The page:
Ever since Lovecraft and his friend began to introduce arcane and mouldering books into their stories, the idea has been a popular prop for horror stories. One of the best modern practitioners of this style of fantasy fiction was the late Karl Edward Wagner (1945-1994). Beginning in the 1960′s, and usually staying in the low end and limited press markets, Wagner attracted a loyal audience and became a noted celebrity among them.
The Fantasy and Science Fiction Magazine debuted (1949) as primarily a reprint pulp magazine, but Anthony Boucher had big plans. He began to create what might be considered a high brow approach to what had been sicentifiction in the 1930′s and was being coined Sci-Fi in the 1950s, and the magazine and the concept were magnificent triumphs ushering in the mature era of “SF”.
F&SF was already venerable and venerated by 1973. This blogger, as a teenager, was grabbing copies at the local drug store as often as he could. But, senior year of High School came and then college and eventually this collection of magazines ended up in a box, and then moved from place to place. The numerous copies from the 1970s began to be jostled and one by one given away to friends, or to some charity, or simply disapperead until only one was left, alone, forgotten, and rotting away in the garage. Until last week.
Like a forgotten copy of the Necronomicon or a tattered copy of a play about the King in Yellow, there lay at the bottom of a cardboard box a mildewed copy of the August 1973 F&SF. The pages were yellowed, and covered in fungus. A healthy dose of paper towels and lysol, and much of the microbial detritus was removed, and then a quick flip of the pages in a fresh breeze cleared most of the rest of the dirt stuck on the edges of the pages.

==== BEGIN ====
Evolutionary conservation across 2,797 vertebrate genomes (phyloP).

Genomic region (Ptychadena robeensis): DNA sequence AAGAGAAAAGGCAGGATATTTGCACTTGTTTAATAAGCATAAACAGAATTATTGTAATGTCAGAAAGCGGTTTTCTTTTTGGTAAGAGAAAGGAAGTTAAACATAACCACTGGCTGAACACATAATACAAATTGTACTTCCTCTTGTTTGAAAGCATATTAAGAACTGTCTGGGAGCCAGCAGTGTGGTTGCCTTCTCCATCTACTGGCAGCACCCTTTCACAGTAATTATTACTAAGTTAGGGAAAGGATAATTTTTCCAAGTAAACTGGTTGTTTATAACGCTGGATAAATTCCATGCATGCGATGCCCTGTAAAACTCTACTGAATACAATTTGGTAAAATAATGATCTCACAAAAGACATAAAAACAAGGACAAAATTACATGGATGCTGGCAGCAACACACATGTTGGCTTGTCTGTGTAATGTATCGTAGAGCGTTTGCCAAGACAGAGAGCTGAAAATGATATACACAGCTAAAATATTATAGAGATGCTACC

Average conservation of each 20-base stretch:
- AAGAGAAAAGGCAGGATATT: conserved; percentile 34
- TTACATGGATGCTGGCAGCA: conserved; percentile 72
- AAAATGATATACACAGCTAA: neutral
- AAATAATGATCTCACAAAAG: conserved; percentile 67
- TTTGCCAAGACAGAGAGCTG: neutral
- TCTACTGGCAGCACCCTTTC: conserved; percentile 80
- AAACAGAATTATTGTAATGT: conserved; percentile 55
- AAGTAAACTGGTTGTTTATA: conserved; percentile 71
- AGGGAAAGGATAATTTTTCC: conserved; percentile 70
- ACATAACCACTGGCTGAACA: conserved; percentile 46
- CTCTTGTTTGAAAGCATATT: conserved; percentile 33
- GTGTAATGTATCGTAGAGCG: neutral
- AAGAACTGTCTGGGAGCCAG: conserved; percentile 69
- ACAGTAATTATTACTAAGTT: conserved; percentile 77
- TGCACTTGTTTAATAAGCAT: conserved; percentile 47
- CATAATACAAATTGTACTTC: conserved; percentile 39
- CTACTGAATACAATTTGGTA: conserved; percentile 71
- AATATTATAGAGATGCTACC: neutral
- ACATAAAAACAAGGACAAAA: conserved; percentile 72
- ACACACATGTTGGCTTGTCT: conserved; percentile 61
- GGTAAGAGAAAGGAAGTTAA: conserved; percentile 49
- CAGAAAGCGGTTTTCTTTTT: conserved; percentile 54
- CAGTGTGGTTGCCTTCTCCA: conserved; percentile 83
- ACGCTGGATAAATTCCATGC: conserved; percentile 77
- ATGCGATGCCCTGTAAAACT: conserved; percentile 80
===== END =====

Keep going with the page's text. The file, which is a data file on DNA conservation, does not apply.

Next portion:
Inside, a treasure trove was re-discovered.
It included the 1973 debut of Karl Edward Wagner’s classic In the Pines, a story by a young David J. Skal, and the results of a “Feghoot” contest.
I suddenly realized that this was a 40 year old magazine. But how could that be? It seemed like only yesterday I had bought it and brought it home. But if I were honest, after 40 years the mildewed copy that was once freshly minted had fared only a little better than my 57 year old arthritic body.
In the Pines has been eloquently reviewed by Stefan Dziemianowicz:
… he published the book’s lead-off story, “In the Pines”, in a 1973 issue of The Magazine of Fantasy and Science Fiction. The tale is a retelling of sorts of Oliver Onions’ classic ghost story “The Beckoning Fair One” (which Wagner references in his story) and it shows how well Wagner understood the mechanics of the horror tale. Onions’ story tells of an author who rents a house and who crumbles psychologically under the influence of a former female tenant whose ghostly presence has imbued the place. In Wagner’s story, a husband who moves temporarily with his wife to a remote cabin in Tennessee to recuperate emotionally following the death of their young child falls under the spell of a ghostly woman who disappeared from the premises half a century before. Atmospheric and laden with portents and foreshadowings, the story builds to a powerful climax in the final paragraphs. It’s the first of several of Wagner’s tales to feature a femme fatale as an embodiment of supernatural horror.
Skal has become a notable scholar of Dracula movies and a legendary film critic. We lost Wagner at a much too young of an age. And the heady days of scientifiction, Sci-Fi, and SF are now mostly reflected by a television network called SyFy.
And a “feghoot”? Now almost forgotten, the original feghoots were penned by Reginald Bretnor under his pseudonym of Grendel Briarton (an anagram), and collected most notably in Through Time and Space with Ferdinand Feghoot. We would now call these flash fiction, and they almost always contained or ended with a tortured pun of a notable phrase. (A tradition now carried on by Stephen Pastis in his comic strip Pearls Before Swines).
Here is a Pastis “feghoot” from a Sunday strip, 27 Jan 2013:
Below, a selection of the badly damaged pages featuring “In the Pines”. They were salvageable enough for scanning. Click any image to expand to full size for closer examination.
Don Davis. As noted, above, Don Davis paid homage to the 1945 photograph of the Planting of the American flag on Iwo Jima. In the years since, the photograph has become mildly controversial, but at the time – only slightly more than a generation after the end of WWII – it was still considered a powerful patriotic symbol. Then only 21 years old (b. 1952), Davis has had an amazing career in space art.
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